Monday, December 20, 2010

Pesticides - An Interesting Article

I was just reading an article entitled, "There Are No Calories in Pesticides" in the Sustainable Times publication (November 2010). This article contained information gathered by the Environmental Working Group (EWG) which is a non-profit organizaton based in Washington D.C. that uses public information to protect public health and the environment. EWG created "The Shopper's Guide to Pesticides" (first published in 1995) which is meant to help people avoid those conventional fruits and vegetables found to be the highest in pesticides. Of course, eating organic, is a way to avoid these chemical "inputs" but by using this guide and avoiding the most contaminated produce, we can lower our pesticide consumption by 80%. The guide is not "built on a complex assessment of pesticide risks but instead reflects the overall pesticide loads of common fruits and vegetables". It's very likely that we are all consuming pesticides by the way.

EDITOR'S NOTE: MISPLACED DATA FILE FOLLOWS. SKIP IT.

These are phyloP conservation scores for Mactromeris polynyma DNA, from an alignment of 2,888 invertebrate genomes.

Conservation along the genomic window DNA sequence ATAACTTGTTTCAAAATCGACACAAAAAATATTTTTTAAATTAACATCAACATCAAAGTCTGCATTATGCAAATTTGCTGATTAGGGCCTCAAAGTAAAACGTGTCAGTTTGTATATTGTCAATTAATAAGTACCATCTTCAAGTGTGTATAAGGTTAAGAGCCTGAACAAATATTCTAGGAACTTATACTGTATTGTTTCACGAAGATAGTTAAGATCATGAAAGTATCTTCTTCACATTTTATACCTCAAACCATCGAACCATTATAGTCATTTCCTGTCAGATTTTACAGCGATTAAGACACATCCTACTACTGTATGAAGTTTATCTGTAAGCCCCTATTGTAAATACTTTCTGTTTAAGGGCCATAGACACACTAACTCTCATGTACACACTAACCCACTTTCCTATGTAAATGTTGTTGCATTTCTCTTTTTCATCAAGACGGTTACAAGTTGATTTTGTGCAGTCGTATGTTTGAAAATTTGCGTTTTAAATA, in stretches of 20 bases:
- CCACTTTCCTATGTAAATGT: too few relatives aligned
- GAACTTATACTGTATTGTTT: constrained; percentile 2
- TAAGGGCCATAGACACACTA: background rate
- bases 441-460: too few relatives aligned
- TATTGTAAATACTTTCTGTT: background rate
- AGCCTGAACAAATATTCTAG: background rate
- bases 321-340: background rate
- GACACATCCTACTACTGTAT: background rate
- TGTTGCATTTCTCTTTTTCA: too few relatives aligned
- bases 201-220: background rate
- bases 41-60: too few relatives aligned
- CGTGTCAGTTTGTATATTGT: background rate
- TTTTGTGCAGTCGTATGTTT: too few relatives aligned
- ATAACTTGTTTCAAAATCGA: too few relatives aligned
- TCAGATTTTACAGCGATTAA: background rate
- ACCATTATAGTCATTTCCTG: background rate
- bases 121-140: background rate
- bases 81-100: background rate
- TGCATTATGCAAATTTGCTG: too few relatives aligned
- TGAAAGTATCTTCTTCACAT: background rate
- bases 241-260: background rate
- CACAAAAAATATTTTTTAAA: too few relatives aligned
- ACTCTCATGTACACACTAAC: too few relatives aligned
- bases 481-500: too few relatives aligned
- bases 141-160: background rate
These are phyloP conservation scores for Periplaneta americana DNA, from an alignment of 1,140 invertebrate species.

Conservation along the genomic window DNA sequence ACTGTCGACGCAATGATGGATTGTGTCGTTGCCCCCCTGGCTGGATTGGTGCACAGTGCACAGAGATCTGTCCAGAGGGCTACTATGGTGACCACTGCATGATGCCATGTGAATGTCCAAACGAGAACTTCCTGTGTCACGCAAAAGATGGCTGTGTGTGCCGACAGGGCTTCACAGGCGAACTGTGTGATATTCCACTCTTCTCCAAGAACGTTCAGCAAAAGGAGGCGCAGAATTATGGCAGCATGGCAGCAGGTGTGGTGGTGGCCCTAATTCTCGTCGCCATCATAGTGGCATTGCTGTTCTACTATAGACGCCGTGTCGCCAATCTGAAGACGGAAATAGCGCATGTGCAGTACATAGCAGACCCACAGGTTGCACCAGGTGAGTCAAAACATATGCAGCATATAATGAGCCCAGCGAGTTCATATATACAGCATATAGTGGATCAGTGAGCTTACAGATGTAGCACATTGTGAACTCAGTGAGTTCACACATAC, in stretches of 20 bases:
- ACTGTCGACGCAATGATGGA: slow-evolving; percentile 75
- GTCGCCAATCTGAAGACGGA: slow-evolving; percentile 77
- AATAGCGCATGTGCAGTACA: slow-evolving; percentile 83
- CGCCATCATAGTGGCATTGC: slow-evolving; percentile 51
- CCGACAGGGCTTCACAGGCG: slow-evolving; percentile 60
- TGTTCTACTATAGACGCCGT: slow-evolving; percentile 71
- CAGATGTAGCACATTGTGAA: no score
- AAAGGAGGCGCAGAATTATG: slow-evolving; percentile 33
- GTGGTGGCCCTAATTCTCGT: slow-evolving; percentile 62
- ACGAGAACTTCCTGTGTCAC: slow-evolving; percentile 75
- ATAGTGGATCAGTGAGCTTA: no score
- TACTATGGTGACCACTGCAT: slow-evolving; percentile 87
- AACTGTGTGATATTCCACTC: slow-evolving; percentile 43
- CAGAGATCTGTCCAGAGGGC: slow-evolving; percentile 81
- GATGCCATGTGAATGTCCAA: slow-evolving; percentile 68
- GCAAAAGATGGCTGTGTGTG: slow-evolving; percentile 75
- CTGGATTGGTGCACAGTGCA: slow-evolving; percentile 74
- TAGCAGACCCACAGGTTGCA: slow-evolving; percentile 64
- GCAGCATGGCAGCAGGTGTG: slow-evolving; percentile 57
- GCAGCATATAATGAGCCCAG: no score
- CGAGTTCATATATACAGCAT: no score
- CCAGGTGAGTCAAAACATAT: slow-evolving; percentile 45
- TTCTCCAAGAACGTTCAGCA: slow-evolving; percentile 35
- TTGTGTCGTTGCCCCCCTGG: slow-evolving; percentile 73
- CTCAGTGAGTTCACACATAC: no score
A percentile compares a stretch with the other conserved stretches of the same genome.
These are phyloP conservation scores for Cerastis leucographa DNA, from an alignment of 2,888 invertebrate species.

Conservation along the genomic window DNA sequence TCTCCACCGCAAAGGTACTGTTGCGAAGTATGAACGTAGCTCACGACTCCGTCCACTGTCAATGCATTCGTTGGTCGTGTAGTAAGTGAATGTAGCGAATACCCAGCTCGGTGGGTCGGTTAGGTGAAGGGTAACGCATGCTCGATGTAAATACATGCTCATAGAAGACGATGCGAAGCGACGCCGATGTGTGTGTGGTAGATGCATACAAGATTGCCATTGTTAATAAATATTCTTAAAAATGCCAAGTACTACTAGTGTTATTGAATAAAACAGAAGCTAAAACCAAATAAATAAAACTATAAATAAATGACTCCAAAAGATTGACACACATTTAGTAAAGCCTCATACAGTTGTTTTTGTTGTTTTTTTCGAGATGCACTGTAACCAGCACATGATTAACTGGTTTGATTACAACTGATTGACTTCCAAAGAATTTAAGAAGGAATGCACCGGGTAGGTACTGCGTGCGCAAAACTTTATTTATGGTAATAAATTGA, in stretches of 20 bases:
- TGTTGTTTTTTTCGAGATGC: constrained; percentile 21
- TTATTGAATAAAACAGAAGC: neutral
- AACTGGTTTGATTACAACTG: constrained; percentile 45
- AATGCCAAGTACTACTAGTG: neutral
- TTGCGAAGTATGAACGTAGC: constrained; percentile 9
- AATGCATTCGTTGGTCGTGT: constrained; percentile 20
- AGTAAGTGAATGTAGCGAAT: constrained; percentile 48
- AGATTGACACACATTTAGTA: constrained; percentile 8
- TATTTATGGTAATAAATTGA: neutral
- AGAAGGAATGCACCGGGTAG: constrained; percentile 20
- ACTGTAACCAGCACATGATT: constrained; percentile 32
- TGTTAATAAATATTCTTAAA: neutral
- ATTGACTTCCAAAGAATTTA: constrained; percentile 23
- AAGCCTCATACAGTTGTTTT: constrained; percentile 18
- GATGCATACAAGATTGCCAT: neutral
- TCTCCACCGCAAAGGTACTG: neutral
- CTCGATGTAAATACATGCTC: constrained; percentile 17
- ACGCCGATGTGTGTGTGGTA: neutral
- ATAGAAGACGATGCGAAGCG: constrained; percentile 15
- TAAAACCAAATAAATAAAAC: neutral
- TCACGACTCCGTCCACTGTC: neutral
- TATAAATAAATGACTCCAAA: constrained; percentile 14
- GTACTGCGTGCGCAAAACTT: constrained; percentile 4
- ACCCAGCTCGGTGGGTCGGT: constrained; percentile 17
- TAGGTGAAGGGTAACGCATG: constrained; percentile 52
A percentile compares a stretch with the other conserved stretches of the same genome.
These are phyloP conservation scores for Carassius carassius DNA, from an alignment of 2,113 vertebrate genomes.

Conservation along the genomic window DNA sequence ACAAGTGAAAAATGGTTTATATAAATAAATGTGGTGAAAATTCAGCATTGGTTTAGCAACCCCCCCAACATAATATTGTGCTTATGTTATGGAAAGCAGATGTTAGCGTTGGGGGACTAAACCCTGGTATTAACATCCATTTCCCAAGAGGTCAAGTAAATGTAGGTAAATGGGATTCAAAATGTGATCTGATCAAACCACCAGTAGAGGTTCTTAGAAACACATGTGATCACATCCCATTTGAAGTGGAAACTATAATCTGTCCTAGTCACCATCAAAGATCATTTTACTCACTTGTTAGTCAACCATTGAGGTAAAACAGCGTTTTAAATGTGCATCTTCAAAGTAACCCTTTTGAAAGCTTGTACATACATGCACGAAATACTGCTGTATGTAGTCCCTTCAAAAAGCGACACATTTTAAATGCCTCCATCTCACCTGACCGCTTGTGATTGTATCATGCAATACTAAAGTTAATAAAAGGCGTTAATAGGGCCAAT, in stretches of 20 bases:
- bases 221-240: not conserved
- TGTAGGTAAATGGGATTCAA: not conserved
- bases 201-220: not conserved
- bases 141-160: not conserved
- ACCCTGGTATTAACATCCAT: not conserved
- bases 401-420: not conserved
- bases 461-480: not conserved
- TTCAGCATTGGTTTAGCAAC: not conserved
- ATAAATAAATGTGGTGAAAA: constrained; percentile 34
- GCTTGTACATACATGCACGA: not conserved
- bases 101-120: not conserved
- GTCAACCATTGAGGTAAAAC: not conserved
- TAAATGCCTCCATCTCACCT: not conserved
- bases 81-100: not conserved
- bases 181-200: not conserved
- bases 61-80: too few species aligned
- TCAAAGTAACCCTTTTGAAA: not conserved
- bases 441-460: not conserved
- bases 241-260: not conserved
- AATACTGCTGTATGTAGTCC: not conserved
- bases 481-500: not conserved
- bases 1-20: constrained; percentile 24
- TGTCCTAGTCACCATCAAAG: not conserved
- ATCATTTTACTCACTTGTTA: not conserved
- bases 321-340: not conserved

I wont go in to the methodology used by the EWG but I'm sure you can research further if you like. What I found interesting was their "Dirty Dozen" list and their "Clean Fifteen" list. Ranked in order of worst first, the dirty dozen include celery, peaches, strawberries, apples, blueberries, nectarines, bell peppers, spinach, cherries, kale/collard greens, potatoes and grapes (imported). The clean fifteen (best first) include onions, avocado, sweet corn, pineapple, mangos, sweet peas, asparagus, kiwi, cabbage, eggplant, cantaloupe, watermelon, grapefruit, sweet potato and honeydew melon. An interesting fact that amazed me in this article is that the U.S. exports 150 million tons of banned (in the U.S.) pesticides that may then be used on the produce that is later imported back in to the country. That sure seems backwards. The EWG went further to recommend ways of avoiding pesticide consumption on our produce. They recommended buying organic, buy locally grown (ask about growing methods), grow your own, consider using vegetable/fruit washes and peel fruits with higher pesticide levels (may only be partially effective). Organic produce sales have soared from 3% of the retail produce market in 2000 to nearly 11 percent in 2009 ($9.5 billion). Despite these trends, the eating habits of Americans are still of concern with an increase in calorie count but a decrease in nutritional value. The relentless promotion of fast food has not helped. At RBG in 2011, we will continue to promote growing your own produce and incorporating "ornamental edibles", compact vegetables in containers and old-fashioned heirloom varieties (to help preserve genetic diversity).